For a dancer

And somewhere between the time you arrive
And the time you go
May lie a reason you were alive
But you’ll never know.

Jackson Browne:

Librul media

I suppose I could point out that anyone who took a job with Politico should have realized the unwritten rules, but it’s a tough job market out there and I can’t blame a guy for taking any job he could get. I guess he has a better understanding now:

Suspended Politico reporter Joe Williams on Monday accused conservative publications like the late Andrew Breitbart’s Big Media and Tucker Carlson’s The Daily Caller of acting like a “schoolyard bully” by deliberately targeting him after he said GOP hopeful Mitt Romney was more comfortable around “white folks.”


Speaking out for the first time since Politico suspended him indefinitely, Williams told Current TV’s Bill Press that Big Media used “selective evidence” from comments about Romney on MSNBC and his Twitter account because they were in the business of “gathering scalps” from the so-called liberal media.


“It became about me and not about what I said,” he explained. “And that was something that was common to a lot of what you talked about earlier: Chris Hayes, David Shuster, the list goes on. And, you know, now my name is on that list. But the problem I see here is it’s not going to stop there.”


“Part of the issue here is the fact that we have an organization — we have a couple of organizations that have very clear agendas,” Williams continued. “They’re funded — we don’t quite exactly know how, but, certainly, they get their money to do what they do. Their agenda is quite clear. Their agenda is to make enough noise, to push back hard enough that organizations — independent organizations, independent news organizations that have foundations, that have credibility to their name — fold.”


“Basically it’s the schoolyard bully concept where if you make enough noise, if you push back hard enough, people are not going to fight back. … They’re in the business of gathering scalps.”


When it comes to the comments about Romney, Williams did not seem eager to apologize.


“If I apologize for that, there are going to be many other people who have to as well because this is not a new sentiment,” he pointed out, noting that the phrase “white folks” had been like waving a red flag in front of a bull. “To me in my personal opinion at this point, those two words were the ones that set people off. You know, ‘white folks,’ ‘Mitt Romney.’ It’s a match to a tender keg to certain segments of people who decided they want to push back on what they believe is the liberal media.”

‘Powerhouse intellect’

You know, while I’m not a lawyer, I’m pretty damned smart (smart enough that they made me take my 6th-grade IQ test over) and I know how to think – as foggy as my brain can be at times. And I have to say, I’ve never once thought Tony Scalia was particularly brilliant.

He reminds me of the drunken judge I used to date, someone who would talk around me in endless circles and I’d finally stop listening. (Which he always took as agreement.) Scalia’s a bully, and thinks might makes right. (In his case, he managed to appoint a president.)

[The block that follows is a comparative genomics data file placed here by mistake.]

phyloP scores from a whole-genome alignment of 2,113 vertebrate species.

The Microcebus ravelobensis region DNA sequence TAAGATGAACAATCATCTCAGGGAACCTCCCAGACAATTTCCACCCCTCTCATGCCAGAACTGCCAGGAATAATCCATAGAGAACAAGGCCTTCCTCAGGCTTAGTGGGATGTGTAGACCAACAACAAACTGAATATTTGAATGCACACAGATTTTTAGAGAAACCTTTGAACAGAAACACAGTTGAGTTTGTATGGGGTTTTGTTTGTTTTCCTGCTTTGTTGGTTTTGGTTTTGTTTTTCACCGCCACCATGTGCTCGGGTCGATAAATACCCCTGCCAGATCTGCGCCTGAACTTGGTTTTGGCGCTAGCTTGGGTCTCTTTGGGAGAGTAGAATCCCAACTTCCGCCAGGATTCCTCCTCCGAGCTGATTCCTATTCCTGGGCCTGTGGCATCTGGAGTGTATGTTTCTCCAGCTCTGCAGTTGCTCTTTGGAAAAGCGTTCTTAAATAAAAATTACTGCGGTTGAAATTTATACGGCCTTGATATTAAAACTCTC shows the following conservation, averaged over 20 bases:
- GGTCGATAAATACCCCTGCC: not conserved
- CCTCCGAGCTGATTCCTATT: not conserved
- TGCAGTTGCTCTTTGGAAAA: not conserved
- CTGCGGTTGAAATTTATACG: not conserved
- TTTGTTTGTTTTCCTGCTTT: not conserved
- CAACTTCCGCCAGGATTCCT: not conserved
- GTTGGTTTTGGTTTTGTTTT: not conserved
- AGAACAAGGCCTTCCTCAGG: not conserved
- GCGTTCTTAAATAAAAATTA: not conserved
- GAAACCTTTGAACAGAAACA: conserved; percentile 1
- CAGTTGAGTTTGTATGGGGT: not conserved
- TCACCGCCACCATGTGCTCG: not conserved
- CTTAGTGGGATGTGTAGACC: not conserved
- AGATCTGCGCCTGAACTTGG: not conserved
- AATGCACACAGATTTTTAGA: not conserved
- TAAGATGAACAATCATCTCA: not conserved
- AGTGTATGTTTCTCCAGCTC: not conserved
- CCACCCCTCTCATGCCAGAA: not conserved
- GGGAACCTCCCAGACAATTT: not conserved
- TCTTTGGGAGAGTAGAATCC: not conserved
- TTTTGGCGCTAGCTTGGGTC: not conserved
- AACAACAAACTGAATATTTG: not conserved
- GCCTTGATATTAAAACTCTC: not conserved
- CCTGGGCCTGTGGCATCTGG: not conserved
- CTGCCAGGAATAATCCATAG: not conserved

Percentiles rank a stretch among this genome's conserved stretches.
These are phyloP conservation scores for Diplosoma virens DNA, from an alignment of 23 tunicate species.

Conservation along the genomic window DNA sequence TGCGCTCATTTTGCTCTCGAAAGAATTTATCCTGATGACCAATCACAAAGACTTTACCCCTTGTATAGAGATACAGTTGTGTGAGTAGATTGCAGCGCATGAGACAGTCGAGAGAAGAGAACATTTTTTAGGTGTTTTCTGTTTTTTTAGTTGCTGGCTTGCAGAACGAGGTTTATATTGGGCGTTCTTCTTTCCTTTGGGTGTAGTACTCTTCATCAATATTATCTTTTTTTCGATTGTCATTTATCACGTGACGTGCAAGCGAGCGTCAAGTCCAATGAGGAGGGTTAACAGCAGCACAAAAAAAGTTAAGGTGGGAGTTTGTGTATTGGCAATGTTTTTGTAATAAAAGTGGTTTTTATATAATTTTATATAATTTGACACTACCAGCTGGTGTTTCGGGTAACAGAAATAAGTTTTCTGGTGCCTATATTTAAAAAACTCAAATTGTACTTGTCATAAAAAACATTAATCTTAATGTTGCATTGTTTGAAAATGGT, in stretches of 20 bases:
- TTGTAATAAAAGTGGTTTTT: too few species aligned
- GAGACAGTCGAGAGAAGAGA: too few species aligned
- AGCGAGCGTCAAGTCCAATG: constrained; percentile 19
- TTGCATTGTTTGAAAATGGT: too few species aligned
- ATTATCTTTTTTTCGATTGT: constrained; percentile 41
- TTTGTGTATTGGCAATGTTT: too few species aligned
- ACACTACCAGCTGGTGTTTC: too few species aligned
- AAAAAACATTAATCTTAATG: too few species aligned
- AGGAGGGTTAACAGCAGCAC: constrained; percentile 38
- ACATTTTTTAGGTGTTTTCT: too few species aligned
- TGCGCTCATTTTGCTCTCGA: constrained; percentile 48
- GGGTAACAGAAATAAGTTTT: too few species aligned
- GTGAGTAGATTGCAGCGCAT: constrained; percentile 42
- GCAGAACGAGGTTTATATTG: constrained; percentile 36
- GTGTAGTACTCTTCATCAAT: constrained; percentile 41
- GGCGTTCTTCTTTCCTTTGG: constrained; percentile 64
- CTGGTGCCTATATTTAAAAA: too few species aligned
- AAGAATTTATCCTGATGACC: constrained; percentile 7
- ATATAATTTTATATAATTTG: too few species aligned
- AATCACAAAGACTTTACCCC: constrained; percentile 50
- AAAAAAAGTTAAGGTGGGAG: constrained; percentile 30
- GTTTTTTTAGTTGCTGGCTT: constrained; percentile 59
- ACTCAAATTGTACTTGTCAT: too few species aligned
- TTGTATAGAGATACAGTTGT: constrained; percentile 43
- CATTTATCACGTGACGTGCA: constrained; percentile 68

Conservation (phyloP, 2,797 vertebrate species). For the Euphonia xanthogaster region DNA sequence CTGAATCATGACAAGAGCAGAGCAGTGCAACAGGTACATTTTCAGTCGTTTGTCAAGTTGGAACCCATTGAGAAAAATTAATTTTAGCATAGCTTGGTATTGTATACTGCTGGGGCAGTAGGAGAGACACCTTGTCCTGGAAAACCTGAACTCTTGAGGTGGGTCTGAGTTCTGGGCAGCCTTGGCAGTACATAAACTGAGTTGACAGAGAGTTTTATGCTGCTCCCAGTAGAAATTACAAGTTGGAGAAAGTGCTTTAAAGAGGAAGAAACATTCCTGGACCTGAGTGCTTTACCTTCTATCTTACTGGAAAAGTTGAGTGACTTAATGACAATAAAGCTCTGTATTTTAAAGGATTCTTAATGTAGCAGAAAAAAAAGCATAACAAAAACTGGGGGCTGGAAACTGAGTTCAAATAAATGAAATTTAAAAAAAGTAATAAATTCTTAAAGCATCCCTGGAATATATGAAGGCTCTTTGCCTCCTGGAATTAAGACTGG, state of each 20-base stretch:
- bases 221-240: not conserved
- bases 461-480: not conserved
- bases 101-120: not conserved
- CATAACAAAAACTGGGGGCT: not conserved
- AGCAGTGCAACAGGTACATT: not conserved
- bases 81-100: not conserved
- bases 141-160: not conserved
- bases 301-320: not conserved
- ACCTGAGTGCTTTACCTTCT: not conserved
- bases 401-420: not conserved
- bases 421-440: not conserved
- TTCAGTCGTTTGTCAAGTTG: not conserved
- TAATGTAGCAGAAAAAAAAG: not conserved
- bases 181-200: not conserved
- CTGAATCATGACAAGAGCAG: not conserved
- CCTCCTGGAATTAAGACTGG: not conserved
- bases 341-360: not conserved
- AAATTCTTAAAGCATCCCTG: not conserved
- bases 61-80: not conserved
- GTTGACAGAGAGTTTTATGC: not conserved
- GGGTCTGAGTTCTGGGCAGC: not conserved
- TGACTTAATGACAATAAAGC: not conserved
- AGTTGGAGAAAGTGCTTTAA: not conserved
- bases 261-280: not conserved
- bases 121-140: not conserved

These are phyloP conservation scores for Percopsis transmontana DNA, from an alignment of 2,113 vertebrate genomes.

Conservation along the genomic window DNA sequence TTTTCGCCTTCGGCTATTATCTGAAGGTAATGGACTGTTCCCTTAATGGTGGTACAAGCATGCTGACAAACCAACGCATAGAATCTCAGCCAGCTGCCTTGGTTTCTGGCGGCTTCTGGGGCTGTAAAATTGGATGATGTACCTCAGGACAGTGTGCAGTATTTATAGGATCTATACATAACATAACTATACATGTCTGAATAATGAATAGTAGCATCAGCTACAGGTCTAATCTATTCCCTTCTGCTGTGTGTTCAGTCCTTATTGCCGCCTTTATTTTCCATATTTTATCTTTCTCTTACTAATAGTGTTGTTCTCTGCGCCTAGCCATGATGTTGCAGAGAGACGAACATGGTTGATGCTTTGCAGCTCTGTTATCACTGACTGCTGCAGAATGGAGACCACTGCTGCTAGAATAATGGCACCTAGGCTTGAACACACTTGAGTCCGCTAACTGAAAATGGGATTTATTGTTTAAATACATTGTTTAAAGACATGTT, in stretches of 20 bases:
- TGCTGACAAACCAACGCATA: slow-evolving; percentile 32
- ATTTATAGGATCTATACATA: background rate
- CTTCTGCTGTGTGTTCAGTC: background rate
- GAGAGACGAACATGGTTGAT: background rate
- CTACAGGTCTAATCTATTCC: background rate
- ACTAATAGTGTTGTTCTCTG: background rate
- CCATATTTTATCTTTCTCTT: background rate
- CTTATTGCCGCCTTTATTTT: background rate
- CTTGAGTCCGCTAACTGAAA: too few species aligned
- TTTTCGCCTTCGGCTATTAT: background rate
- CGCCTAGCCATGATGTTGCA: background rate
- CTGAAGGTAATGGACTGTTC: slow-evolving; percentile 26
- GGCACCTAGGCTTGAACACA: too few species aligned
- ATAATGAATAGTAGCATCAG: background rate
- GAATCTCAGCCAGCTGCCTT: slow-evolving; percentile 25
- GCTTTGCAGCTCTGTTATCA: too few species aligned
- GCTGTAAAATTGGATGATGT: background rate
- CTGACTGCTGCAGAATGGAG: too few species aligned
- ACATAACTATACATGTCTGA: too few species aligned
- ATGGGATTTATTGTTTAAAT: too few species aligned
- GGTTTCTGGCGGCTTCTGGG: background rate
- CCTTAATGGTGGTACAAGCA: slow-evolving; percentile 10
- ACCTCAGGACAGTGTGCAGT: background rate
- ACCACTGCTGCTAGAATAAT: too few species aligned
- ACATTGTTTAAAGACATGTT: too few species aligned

As to the whole “strict constitutionalist” claim to fame – well, even if I believed it (which I don’t), the fact is, no one is capable of interpreting anything without a filter. No one. I’m well known for being maddeningly detached sometimes, but I’d never claim I wasn’t biased. Everyone is.

So we have a right-wing bully at the rhetorical wheel of the Supreme Court. Can’t wait to see what kind of twisted logic he comes up with tomorrow.

Coal is the enemy of the human race

And it’s also a very prickly political and economic issue. But if we really do want to stop massive flooding, fires and storms, we’re going to have to do something. From Grist’s David Roberts:

Yesterday, Jessnoted a new paper in the American Economic Review: “Environmental Accounting for Pollution in the United States Economy.” Brad Johnson has a longer summary here. I want to emphasize the paper’s conclusions and make a few related points. But mostly I want to beg everyone:spread this around. Coal’s net economic effects on the U.S. are poorly understood, to say the least, and this paper’s findings are stunning.


Once you strip away the econ jargon, the paper finds that, on the margin, electricity from coal imposes more damages on the U.S. economy than the electricity is worth. That’s right: The next coal-fired power plant is a net value-subtraction. A parasite, you might say, that will enrich a few executives and shareholders at the public’s expense.


If you’re of a wonky bent, it’s worth digging in. The authors try to establish a framework for integrating air-pollution costs into national accounts — that is, a systematic way of accounting for those “externalities” you’re always hearing about — and come up with something called gross external damages (GED). They calculate GED for several common industries and find that not only coal power, but “solid waste combustion, sewage treatment, stone quarrying, [and] marinas” have air-pollution externalities that exceed their total value added.


But coal power is a parasite in a class by itself, with a GED equal to the combined totals of its three closest competitors. In fact, coal plants “are responsible for more than one-fourth of GED from the entire U.S. economy” — roughly $53 billion in damages a year.

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